5-Dec

React

Write quality code

Writing great, readable, accessible and well-formatted code used to take years to learn. Now there are tools to help you get there faster!

3 min read

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By Kristofer Giltvedt Selbekk

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December 5, 2017

Whenever I join a new project or team, there's always a lot of hassle to get used to the code style, formatting and general way of doing things. Even with my best foot put forward, most feedback on my first couple of pull requests typically sound like "use single quotes", "tabs not spaces" and "we like to put the braces on the next line".

Although I do appreciate my new comrades' effort in analyzing my code, I can't help but think that there might be some actual bugs in my code that's missed due to these easy-to-catch gotchas. Luckily, this is a thing of the past.

Meet prettier!

Prettier is the brain-child of Christopher Chedeau (@vjeux on twitter), and is one of the tools that currently help me not care about code formatting. It is a simple CLI tool that integrates with your favorite IDEs, and parses, analyzes and re-formats your code whenever you want. On commit? On save? That's all up to you.

Although it's opinionated, Prettier comes with a few common options for teams and organizations to quarrel over. At the time of writing, these include:

  • print width (how long your lines are)
  • tab vs spaces, and tab width (2 spaces? 4?)
  • add or avoid semicolons at the end of an expression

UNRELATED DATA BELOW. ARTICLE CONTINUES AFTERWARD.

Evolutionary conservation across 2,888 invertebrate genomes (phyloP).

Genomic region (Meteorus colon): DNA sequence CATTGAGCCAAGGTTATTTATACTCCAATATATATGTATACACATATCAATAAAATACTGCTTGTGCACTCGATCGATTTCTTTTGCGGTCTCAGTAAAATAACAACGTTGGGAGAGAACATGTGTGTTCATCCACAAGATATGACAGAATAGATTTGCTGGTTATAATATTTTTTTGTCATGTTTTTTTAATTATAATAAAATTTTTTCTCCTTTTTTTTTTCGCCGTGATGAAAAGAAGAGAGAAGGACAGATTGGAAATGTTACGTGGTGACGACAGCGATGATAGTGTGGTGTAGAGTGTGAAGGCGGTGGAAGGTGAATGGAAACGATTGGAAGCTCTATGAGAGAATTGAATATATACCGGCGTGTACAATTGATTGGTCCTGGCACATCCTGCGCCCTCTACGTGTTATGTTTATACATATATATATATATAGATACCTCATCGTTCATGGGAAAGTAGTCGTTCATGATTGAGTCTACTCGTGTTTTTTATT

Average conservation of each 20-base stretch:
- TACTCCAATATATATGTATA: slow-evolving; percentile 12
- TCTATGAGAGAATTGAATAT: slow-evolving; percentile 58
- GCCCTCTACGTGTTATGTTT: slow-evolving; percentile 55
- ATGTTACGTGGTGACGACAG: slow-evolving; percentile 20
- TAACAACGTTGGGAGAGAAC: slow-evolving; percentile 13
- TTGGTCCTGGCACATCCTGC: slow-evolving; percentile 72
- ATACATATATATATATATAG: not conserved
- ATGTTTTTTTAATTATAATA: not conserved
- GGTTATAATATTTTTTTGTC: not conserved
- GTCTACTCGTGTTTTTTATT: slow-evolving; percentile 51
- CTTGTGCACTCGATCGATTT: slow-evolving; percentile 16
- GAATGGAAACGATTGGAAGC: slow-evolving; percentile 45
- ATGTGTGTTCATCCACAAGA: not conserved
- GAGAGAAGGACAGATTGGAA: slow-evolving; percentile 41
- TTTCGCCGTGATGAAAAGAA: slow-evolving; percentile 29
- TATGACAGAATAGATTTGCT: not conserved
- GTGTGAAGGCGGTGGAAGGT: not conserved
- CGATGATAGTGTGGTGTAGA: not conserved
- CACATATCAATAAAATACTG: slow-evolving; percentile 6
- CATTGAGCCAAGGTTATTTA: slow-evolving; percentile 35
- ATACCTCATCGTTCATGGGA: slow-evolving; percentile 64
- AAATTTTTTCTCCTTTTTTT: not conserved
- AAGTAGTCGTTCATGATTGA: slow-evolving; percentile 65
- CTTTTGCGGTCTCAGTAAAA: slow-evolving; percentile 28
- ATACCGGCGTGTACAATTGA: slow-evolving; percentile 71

• single or double quotes for strings
  • a few spacing options
  • include or exclude trailing commas in arrays and objects

There are a few more, but only a few.

The rest is, as the 14 year old stereotypical OC-kids say, 'care.'

ESLint for the rest!

There are, of course, more we can do to avoid common pitfalls in our code and pull requests. One of my favorite tools out there right now to do just that is ESLint.

ESLint analyzes your code, and runs a set of "linting rules" against it. There are literally thousands of them though, so you might want to consider using a preset.

AirBnB has created what most people use today, namely eslint-config-airbnb. This adds common rules for both JavaScript in general, React in particular, and also accessibility concerns. No more forgetting to use a button whenever you want to have some kind of user interaction with an object!

AirBnB's preset comes with tons of formatting rules as well, though. These are great for the most part, but if you'd like to use Prettier to handle all of your formatting for you, you need a way to disable them. Luckily there is a preset for that as well, namely eslint-config-prettier. Add this to your .eslintrc config file, and you're good to go!

That was pretty easy, right?

Look ma! No bugs! Or well, fewer bugs. And better accessibility, faster code reviews and in general much happier developers.

5-Dec